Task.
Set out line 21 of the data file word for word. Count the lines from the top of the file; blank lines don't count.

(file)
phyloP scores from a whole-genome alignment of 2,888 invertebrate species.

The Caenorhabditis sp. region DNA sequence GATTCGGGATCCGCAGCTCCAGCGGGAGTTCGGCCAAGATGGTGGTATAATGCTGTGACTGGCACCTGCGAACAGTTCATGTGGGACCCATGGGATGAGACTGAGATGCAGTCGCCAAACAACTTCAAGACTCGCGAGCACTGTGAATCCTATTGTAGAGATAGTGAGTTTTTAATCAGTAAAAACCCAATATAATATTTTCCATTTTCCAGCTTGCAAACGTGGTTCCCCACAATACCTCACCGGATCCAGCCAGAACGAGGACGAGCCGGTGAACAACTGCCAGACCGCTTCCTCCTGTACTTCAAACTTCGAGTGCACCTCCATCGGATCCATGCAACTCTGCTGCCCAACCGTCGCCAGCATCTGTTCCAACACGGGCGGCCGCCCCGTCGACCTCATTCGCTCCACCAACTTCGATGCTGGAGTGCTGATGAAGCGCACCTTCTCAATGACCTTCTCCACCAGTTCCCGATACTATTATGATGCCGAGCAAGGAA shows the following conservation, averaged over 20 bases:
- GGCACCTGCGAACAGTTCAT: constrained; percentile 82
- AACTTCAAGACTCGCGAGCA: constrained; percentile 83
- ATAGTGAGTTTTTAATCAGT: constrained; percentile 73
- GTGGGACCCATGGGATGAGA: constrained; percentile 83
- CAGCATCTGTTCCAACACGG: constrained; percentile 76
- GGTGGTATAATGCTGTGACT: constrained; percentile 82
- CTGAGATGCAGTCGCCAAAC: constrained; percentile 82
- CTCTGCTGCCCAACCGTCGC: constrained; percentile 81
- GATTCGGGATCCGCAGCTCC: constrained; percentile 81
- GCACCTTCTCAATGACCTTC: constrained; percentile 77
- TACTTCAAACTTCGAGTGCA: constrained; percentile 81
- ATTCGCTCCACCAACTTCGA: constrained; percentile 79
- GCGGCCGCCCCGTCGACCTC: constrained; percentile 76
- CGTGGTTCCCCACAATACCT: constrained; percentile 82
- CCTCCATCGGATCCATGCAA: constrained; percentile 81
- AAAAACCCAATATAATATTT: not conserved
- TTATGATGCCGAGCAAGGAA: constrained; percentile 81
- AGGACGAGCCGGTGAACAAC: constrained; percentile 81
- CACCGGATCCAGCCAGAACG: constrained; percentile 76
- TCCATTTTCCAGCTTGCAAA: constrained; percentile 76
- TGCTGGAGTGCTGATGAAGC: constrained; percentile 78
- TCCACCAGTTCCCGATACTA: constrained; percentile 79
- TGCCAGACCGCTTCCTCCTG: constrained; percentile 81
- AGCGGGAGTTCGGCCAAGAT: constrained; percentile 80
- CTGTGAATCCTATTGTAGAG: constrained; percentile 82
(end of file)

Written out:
- CACCGGATCCAGCCAGAACG: constrained; percentile 76